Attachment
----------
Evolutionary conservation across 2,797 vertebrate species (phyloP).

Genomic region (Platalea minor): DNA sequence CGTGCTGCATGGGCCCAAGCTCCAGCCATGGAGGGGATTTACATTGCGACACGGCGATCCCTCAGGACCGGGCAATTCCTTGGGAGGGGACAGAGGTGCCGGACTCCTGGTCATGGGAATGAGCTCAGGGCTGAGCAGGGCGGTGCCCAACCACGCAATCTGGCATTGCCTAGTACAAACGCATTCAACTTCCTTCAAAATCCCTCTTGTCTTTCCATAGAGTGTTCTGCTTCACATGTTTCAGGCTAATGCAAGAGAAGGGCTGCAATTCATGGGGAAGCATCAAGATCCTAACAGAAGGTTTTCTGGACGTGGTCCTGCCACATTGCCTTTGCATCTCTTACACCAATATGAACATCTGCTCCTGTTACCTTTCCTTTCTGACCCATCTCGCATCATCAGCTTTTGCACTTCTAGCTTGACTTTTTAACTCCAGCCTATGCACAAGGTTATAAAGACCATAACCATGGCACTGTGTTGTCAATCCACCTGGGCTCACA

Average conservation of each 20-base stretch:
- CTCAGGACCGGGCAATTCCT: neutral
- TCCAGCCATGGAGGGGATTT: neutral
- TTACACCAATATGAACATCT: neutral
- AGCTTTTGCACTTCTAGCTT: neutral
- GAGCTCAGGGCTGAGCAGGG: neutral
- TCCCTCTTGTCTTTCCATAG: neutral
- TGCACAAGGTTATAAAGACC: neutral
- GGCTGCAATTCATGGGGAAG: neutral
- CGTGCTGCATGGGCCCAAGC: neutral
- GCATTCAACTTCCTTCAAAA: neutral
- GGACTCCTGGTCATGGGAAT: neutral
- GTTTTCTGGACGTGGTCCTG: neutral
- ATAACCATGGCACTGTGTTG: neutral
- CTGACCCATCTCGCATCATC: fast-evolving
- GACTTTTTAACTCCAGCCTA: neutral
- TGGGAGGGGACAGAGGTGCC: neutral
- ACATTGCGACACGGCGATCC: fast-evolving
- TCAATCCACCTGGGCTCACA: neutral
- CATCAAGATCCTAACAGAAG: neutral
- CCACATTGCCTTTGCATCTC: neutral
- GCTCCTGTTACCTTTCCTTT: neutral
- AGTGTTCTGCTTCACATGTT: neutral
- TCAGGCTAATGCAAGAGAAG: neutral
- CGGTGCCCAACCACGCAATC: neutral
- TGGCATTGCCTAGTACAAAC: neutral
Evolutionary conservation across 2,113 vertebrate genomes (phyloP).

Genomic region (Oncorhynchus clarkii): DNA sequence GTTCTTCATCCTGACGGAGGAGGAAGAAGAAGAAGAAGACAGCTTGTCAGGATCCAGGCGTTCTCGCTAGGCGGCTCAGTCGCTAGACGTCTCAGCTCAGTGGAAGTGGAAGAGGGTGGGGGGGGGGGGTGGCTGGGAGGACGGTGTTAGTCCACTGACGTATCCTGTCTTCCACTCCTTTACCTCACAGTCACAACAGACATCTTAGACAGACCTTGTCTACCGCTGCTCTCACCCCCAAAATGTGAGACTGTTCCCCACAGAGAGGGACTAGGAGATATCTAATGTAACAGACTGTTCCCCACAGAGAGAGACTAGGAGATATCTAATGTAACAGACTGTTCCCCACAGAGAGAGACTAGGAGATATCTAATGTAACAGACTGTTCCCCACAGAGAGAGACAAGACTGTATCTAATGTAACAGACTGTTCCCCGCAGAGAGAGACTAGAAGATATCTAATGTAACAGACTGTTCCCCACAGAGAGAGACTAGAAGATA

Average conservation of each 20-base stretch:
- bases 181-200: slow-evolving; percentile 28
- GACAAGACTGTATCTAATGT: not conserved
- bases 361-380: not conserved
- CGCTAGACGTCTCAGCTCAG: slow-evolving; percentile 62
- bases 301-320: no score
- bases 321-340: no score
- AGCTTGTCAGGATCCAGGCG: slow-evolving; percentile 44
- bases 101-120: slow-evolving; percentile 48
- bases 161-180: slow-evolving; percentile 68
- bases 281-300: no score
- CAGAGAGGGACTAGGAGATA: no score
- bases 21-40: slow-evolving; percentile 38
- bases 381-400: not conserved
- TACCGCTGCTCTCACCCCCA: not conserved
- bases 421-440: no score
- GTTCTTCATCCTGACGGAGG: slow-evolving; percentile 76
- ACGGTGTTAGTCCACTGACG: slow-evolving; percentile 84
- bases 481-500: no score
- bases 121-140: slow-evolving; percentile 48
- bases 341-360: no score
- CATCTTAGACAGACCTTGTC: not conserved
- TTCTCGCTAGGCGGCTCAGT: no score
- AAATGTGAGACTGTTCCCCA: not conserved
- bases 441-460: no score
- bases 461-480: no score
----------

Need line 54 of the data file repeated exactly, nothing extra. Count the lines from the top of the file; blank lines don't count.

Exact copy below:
- AAATGTGAGACTGTTCCCCA: not conserved